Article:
Car makers are getting nervous about the high cost of electric cars compared to fuel burners. Sales figures for EVs aren’t impressive, and uncompetitive prices are just one of several negative factors. Being pushed around by climate-obsessed governments is causing problems, to say the least.
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Driving could become the preserve of the rich as Britain and other countries around the world impose bans on diesel and petrol cars and embrace electrification, the boss of Vauxhall owner Stellantis has warned. The Telegraph/Yahoo Finance reporting.
A global rush to go electric could make cars too expensive for the middle classes, said Carlos Tavares, chief executive of the world’s fifth-biggest car maker – and it may even fail to significantly reduce carbon emissions because the vehicles are so much heavier than petrol ones.
The comments are the most outspoken public criticism of electrification by any car boss and will likely cause consternation in Downing Street, where Prime Minister Boris Johnson has said new fossil fuel cars will be banned from 2030.
He said: “I can’t imagine a democratic society where there is no freedom of mobility because it’s only for wealthy people and all the others will use public transport.” The pandemic has underlined the public’s dependence on cars for “personal mobility” and this should be seen as a fundamental right, Mr Tavares said.
Car manufacturers are confident about making vehicles that can meet environmental goals, he said, but added this could drive up prices. A petrol Vauxhall Corsa starts at £16,000 while the company’s cheapest electric version, the Corsa E, costs £26,400, although the price difference is narrowing.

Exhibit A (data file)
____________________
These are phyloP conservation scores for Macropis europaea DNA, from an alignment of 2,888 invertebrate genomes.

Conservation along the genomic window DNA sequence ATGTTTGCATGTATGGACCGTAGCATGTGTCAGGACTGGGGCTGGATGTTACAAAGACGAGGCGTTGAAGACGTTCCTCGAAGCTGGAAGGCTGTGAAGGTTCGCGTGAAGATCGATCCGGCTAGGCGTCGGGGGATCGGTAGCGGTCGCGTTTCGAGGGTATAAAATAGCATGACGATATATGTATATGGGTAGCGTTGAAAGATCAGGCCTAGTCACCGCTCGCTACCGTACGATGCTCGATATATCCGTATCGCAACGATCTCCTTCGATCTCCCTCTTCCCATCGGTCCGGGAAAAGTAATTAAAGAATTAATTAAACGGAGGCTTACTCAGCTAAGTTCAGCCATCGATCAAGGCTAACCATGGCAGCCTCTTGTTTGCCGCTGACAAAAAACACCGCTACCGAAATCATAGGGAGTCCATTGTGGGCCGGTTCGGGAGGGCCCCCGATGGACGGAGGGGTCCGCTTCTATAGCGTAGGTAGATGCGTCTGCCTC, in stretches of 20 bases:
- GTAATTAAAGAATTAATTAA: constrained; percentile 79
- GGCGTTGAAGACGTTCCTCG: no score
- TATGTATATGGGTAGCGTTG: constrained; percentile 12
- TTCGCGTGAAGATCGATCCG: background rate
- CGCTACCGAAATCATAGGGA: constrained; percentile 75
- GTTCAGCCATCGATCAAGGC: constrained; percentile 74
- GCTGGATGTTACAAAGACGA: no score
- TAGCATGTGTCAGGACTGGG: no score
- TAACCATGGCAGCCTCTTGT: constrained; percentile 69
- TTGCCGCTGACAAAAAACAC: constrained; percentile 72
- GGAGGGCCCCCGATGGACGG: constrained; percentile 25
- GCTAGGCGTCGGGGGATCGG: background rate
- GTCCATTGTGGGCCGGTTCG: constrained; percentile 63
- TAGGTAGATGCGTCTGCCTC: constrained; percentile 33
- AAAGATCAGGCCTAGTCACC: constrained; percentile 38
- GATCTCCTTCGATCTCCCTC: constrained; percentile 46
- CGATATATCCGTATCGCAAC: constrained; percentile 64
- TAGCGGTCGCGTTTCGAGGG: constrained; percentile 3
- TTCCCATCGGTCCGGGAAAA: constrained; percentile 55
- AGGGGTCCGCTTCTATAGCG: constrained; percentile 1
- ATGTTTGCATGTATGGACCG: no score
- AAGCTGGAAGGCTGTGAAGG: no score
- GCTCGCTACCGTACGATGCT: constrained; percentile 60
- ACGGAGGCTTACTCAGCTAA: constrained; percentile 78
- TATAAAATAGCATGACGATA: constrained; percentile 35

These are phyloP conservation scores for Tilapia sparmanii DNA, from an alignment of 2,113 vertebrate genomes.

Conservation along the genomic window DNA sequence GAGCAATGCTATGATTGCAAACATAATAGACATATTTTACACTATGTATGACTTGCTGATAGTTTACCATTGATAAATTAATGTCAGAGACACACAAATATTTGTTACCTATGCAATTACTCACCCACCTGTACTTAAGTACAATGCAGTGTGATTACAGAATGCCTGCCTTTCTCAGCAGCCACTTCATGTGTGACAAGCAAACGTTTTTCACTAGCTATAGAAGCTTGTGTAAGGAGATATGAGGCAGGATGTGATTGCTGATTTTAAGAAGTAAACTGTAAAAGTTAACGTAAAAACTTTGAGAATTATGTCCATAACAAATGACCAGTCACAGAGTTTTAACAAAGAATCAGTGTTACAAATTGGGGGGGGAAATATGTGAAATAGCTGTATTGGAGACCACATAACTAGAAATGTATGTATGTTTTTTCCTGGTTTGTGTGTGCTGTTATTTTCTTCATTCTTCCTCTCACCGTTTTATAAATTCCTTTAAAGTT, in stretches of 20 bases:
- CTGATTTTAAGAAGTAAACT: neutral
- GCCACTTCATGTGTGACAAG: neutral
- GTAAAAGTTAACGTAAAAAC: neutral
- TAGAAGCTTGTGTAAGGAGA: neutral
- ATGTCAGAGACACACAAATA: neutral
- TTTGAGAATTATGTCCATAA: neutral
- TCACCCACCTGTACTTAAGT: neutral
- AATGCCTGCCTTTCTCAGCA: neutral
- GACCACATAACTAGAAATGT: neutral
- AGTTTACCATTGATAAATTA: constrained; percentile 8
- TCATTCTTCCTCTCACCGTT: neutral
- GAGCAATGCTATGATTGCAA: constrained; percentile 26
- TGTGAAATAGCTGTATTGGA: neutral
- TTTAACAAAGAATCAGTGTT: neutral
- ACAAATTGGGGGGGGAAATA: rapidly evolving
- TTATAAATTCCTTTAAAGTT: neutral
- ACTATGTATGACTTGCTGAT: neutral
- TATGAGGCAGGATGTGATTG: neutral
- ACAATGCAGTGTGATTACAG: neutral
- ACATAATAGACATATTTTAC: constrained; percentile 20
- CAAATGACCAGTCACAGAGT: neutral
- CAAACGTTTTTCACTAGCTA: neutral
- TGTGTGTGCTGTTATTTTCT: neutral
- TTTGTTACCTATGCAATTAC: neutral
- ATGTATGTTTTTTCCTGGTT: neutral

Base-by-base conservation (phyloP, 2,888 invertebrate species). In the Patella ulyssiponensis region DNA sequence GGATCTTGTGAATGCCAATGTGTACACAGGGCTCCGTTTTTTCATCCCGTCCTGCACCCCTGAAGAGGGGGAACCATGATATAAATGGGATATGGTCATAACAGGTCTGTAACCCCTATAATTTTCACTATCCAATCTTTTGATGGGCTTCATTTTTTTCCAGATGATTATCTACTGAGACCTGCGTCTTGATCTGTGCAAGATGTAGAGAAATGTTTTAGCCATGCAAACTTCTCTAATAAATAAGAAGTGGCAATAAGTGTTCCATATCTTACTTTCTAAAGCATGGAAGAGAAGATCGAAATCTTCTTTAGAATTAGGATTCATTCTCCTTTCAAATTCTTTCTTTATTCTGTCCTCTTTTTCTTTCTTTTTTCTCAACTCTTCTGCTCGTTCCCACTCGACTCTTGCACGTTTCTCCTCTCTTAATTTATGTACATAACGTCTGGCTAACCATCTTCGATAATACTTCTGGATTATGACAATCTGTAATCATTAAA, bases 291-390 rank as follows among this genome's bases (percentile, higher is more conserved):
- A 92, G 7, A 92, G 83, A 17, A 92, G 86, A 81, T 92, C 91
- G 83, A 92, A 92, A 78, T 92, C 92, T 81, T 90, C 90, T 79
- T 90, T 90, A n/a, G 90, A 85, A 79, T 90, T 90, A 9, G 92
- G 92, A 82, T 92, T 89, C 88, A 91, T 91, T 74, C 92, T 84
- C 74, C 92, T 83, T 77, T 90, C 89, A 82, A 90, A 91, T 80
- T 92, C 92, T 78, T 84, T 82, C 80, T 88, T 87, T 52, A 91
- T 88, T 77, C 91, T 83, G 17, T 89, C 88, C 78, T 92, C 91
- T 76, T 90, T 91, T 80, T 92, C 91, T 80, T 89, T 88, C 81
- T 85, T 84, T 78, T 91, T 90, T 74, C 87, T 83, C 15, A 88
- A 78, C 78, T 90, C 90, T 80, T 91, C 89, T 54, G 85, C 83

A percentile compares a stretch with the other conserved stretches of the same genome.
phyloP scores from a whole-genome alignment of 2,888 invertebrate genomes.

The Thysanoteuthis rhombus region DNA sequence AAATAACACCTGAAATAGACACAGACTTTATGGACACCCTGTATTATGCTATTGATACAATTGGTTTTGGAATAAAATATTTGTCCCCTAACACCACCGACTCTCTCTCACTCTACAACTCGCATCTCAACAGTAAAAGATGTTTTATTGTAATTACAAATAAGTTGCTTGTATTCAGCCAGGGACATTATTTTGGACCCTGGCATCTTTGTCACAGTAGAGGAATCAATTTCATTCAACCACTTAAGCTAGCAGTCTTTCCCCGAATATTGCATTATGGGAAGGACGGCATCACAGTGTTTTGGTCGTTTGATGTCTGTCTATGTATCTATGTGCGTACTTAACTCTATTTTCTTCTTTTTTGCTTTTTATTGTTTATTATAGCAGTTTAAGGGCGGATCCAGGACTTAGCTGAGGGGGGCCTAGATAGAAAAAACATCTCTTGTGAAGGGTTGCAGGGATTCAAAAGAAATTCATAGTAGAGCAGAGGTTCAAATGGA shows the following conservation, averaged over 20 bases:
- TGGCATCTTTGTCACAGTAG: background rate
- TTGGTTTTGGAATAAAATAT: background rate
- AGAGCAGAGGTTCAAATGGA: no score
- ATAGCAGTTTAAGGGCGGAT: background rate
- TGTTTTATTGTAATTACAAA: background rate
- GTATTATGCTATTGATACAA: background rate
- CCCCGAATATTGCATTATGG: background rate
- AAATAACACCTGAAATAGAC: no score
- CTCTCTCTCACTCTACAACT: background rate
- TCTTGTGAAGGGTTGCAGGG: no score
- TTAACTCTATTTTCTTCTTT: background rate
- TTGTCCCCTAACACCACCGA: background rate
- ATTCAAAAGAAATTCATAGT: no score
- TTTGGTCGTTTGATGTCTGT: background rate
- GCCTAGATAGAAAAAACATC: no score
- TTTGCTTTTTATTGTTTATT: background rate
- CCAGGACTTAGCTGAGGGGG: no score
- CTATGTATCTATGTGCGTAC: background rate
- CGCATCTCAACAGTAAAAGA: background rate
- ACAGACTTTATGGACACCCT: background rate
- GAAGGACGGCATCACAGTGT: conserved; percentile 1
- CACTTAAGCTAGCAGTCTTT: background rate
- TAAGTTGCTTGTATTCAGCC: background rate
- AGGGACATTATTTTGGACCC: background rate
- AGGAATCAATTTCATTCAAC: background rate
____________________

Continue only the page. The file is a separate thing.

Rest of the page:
Mr Tavares said: “How can we protect freedom of mobility for the middle class who may not be able to afford €30,000 for a battery electric vehicle when today they pay half that for the same product with a conventional engine?
“If we make mobility only affordable for the wealthy people, we will not have a strong impact because we will have a fleet of old cars which will continue to emit.”
The chief executive, who was speaking at a Financial Times conference, hit out at governments for forcing the automotive industry to switch to electric cars rather than considering other low carbon technology which might have been cheaper and easier to produce at scale.
He said: “The scientific decision on the choice of this technology has not been made by the automotive industry.”
Electric vehicles are typically between 300kg and 500kg heavier because of their battery systems, Mr Tavares said, meaning they need more energy to power as a result. If they are charged up using energy from coal or oil fired power stations, this could ultimately mean emissions are higher.
Full article here.
via Tallbloke’s Talkshop
May 13, 2021 at 04:45AM